You can wake me any time for a nice walk outside, especially during autumn. I love the changing of seasons, the shifting from green-yellow-red-brown-colors of falling leaves, a not-too-warm sun, and the getting grimmer shadows of an early sunset. I have found some really nice inspirational examples to fit my romantic feelings of autumn…
Back in 2014 Shiro Studio was commissioned by M&C Saatchi and Peroni Nastro Azzurro to design and create an art installation, inspired by the new Peroni Nastro Azzurro “Piccola” 250ml bottle. Each of the 25 3D printed objects captures a specific moment in time or a sentiment relating to a wider heritage. And that is exactly what this 3D printed bottle with twig does for me.
Autumn also reminds me of rain, wind, mud, and piles of leaves. The white 3D printed shoes of Mary Huang, part of the Myth collection, reminds me of the messy side of autumn. However, I like the way the leaves are designed so that when wearing, they hold the shoe to your foot.
Autumn is also the time of spiders, cobwebs and leaves skeleton structures. The inspiration for the 3D printed Vulcan Pavilion came from silkworms. It shows that with 3D printing you can make a structure that can be delicate and flexible but also remarkably strong, just like cobwebs. Vulcan was presented in 2015 during Beijing Design Week and was built with 1,086 3D printed constructive units, each of which took thirty days and twenty large-scale 3D printers to create.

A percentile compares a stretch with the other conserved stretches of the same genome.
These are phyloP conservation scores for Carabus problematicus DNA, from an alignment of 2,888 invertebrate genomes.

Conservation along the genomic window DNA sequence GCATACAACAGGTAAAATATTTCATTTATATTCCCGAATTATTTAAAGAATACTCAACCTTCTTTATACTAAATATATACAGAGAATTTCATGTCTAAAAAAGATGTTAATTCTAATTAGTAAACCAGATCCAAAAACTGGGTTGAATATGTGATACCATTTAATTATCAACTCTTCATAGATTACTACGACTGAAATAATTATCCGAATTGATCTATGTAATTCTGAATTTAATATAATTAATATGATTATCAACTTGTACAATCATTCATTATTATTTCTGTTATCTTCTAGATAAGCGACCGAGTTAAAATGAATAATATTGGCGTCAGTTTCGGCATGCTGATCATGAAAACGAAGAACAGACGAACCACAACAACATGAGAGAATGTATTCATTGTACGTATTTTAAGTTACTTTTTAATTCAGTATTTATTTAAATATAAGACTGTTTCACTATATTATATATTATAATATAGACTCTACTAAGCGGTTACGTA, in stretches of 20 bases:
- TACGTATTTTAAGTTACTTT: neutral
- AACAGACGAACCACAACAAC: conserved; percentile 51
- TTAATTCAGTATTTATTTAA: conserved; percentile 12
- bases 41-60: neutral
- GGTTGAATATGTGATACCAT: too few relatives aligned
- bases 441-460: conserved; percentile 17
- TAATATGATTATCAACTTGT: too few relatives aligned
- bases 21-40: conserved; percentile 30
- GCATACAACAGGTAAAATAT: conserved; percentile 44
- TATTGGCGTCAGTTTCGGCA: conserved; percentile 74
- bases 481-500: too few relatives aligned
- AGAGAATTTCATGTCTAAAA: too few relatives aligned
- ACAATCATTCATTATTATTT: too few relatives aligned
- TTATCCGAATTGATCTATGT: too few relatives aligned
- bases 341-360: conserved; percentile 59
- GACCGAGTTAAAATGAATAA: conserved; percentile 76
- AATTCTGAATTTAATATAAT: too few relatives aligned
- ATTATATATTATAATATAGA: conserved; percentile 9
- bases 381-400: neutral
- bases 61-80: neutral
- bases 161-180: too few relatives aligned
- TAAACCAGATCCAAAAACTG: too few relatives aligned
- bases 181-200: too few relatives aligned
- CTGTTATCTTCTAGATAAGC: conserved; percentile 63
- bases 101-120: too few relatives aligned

Forms in Nature is a project of artists Hilden & Diaz. What I like about this 3D printed lamp, is that the object itself appears to have a random shape, but when the light is turned on, you suddenly have the feeling that you are standing in a magnificent forest surrounded by nature.
Although the last installation originally was created for Christmas, it reminds me of endless fallen leaves during a good and steady breeze. Timothy Hatton Architects created the installation with Aqua Shard restaurant marking Sir David Attenborough’s 90th birthday year in 2016. The installation consisted out of thousands of 3D-printed individual leaves (see top image for one 3D printed leave) made from 100% recycled waste plastic. These became a 9-meter structure flowing down three stories from the atrium ceiling. This must have been an absolute fantastic installation.
Each of Tessa’s weekly picks is a curated group of 3D printed designs, based on the week’s chosen theme. If you would like to offer a theme for Tessa, or if you have your own 3D printed weekly picks you would like to see featured, please let us know by commenting below. Subscribe to the newsletter to get the latest weekly picks every week in your mailbox.